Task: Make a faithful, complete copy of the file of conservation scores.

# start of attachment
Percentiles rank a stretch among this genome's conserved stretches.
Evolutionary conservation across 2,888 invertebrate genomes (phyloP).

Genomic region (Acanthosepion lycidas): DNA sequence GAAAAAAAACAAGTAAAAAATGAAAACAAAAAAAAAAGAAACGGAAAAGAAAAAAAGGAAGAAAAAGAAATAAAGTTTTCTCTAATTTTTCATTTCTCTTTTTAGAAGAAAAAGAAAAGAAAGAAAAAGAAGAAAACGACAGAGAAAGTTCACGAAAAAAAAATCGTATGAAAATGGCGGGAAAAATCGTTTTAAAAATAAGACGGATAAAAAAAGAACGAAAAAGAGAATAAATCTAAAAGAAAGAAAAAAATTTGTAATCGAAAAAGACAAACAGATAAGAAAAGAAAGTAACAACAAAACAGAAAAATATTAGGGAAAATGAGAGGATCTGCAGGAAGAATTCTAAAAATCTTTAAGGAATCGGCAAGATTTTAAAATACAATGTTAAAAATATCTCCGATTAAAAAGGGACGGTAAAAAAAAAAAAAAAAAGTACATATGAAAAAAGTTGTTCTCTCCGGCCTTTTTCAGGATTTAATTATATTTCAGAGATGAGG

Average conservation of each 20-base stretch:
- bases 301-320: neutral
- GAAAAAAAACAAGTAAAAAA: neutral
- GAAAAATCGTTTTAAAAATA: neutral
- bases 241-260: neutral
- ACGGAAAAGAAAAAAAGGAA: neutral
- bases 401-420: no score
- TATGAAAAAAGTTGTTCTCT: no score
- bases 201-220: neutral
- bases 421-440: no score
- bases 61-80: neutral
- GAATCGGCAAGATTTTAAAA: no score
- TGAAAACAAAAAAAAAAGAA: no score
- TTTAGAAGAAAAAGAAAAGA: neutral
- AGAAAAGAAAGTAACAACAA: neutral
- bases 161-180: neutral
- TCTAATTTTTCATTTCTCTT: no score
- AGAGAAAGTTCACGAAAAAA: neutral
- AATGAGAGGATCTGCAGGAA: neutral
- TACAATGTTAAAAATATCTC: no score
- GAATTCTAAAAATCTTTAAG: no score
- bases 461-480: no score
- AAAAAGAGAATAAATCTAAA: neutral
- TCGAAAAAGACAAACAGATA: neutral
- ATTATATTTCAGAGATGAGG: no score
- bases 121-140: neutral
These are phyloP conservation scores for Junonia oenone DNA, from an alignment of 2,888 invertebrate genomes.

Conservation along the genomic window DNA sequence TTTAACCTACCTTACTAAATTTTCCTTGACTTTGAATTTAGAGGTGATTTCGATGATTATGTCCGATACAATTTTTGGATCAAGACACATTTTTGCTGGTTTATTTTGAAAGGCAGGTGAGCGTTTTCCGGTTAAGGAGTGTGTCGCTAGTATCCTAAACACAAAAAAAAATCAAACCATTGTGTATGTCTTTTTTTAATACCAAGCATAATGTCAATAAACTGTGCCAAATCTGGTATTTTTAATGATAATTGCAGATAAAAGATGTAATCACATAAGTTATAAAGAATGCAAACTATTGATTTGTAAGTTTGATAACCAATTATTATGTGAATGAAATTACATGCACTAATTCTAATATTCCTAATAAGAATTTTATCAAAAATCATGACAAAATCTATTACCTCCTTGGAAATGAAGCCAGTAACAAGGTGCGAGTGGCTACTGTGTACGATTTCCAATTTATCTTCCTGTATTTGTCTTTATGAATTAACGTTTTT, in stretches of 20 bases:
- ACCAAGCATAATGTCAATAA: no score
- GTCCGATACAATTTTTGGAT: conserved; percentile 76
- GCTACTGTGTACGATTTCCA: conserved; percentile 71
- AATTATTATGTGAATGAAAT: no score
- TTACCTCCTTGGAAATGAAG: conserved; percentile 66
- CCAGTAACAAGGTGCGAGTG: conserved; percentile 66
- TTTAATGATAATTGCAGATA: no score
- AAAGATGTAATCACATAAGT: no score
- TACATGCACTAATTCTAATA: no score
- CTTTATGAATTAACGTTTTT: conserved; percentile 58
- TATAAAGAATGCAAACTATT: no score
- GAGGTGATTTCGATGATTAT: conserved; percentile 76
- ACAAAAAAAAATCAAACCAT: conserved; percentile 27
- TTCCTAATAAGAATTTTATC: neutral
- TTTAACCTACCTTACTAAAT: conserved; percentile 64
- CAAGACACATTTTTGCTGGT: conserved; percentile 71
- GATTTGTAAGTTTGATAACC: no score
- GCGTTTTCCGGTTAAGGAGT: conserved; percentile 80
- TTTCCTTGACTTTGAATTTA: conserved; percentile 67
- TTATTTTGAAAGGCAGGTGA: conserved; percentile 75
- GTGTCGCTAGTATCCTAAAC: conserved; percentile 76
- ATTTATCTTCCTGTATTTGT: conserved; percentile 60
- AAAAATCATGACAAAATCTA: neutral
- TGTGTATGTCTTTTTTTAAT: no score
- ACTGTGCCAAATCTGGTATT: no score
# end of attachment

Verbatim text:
Percentiles rank a stretch among this genome's conserved stretches.
Evolutionary conservation across 2,888 invertebrate genomes (phyloP).

Genomic region (Acanthosepion lycidas): DNA sequence GAAAAAAAACAAGTAAAAAATGAAAACAAAAAAAAAAGAAACGGAAAAGAAAAAAAGGAAGAAAAAGAAATAAAGTTTTCTCTAATTTTTCATTTCTCTTTTTAGAAGAAAAAGAAAAGAAAGAAAAAGAAGAAAACGACAGAGAAAGTTCACGAAAAAAAAATCGTATGAAAATGGCGGGAAAAATCGTTTTAAAAATAAGACGGATAAAAAAAGAACGAAAAAGAGAATAAATCTAAAAGAAAGAAAAAAATTTGTAATCGAAAAAGACAAACAGATAAGAAAAGAAAGTAACAACAAAACAGAAAAATATTAGGGAAAATGAGAGGATCTGCAGGAAGAATTCTAAAAATCTTTAAGGAATCGGCAAGATTTTAAAATACAATGTTAAAAATATCTCCGATTAAAAAGGGACGGTAAAAAAAAAAAAAAAAAGTACATATGAAAAAAGTTGTTCTCTCCGGCCTTTTTCAGGATTTAATTATATTTCAGAGATGAGG

Average conservation of each 20-base stretch:
- bases 301-320: neutral
- GAAAAAAAACAAGTAAAAAA: neutral
- GAAAAATCGTTTTAAAAATA: neutral
- bases 241-260: neutral
- ACGGAAAAGAAAAAAAGGAA: neutral
- bases 401-420: no score
- TATGAAAAAAGTTGTTCTCT: no score
- bases 201-220: neutral
- bases 421-440: no score
- bases 61-80: neutral
- GAATCGGCAAGATTTTAAAA: no score
- TGAAAACAAAAAAAAAAGAA: no score
- TTTAGAAGAAAAAGAAAAGA: neutral
- AGAAAAGAAAGTAACAACAA: neutral
- bases 161-180: neutral
- TCTAATTTTTCATTTCTCTT: no score
- AGAGAAAGTTCACGAAAAAA: neutral
- AATGAGAGGATCTGCAGGAA: neutral
- TACAATGTTAAAAATATCTC: no score
- GAATTCTAAAAATCTTTAAG: no score
- bases 461-480: no score
- AAAAAGAGAATAAATCTAAA: neutral
- TCGAAAAAGACAAACAGATA: neutral
- ATTATATTTCAGAGATGAGG: no score
- bases 121-140: neutral
These are phyloP conservation scores for Junonia oenone DNA, from an alignment of 2,888 invertebrate genomes.

Conservation along the genomic window DNA sequence TTTAACCTACCTTACTAAATTTTCCTTGACTTTGAATTTAGAGGTGATTTCGATGATTATGTCCGATACAATTTTTGGATCAAGACACATTTTTGCTGGTTTATTTTGAAAGGCAGGTGAGCGTTTTCCGGTTAAGGAGTGTGTCGCTAGTATCCTAAACACAAAAAAAAATCAAACCATTGTGTATGTCTTTTTTTAATACCAAGCATAATGTCAATAAACTGTGCCAAATCTGGTATTTTTAATGATAATTGCAGATAAAAGATGTAATCACATAAGTTATAAAGAATGCAAACTATTGATTTGTAAGTTTGATAACCAATTATTATGTGAATGAAATTACATGCACTAATTCTAATATTCCTAATAAGAATTTTATCAAAAATCATGACAAAATCTATTACCTCCTTGGAAATGAAGCCAGTAACAAGGTGCGAGTGGCTACTGTGTACGATTTCCAATTTATCTTCCTGTATTTGTCTTTATGAATTAACGTTTTT, in stretches of 20 bases:
- ACCAAGCATAATGTCAATAA: no score
- GTCCGATACAATTTTTGGAT: conserved; percentile 76
- GCTACTGTGTACGATTTCCA: conserved; percentile 71
- AATTATTATGTGAATGAAAT: no score
- TTACCTCCTTGGAAATGAAG: conserved; percentile 66
- CCAGTAACAAGGTGCGAGTG: conserved; percentile 66
- TTTAATGATAATTGCAGATA: no score
- AAAGATGTAATCACATAAGT: no score
- TACATGCACTAATTCTAATA: no score
- CTTTATGAATTAACGTTTTT: conserved; percentile 58
- TATAAAGAATGCAAACTATT: no score
- GAGGTGATTTCGATGATTAT: conserved; percentile 76
- ACAAAAAAAAATCAAACCAT: conserved; percentile 27
- TTCCTAATAAGAATTTTATC: neutral
- TTTAACCTACCTTACTAAAT: conserved; percentile 64
- CAAGACACATTTTTGCTGGT: conserved; percentile 71
- GATTTGTAAGTTTGATAACC: no score
- GCGTTTTCCGGTTAAGGAGT: conserved; percentile 80
- TTTCCTTGACTTTGAATTTA: conserved; percentile 67
- TTATTTTGAAAGGCAGGTGA: conserved; percentile 75
- GTGTCGCTAGTATCCTAAAC: conserved; percentile 76
- ATTTATCTTCCTGTATTTGT: conserved; percentile 60
- AAAAATCATGACAAAATCTA: neutral
- TGTGTATGTCTTTTTTTAAT: no score
- ACTGTGCCAAATCTGGTATT: no score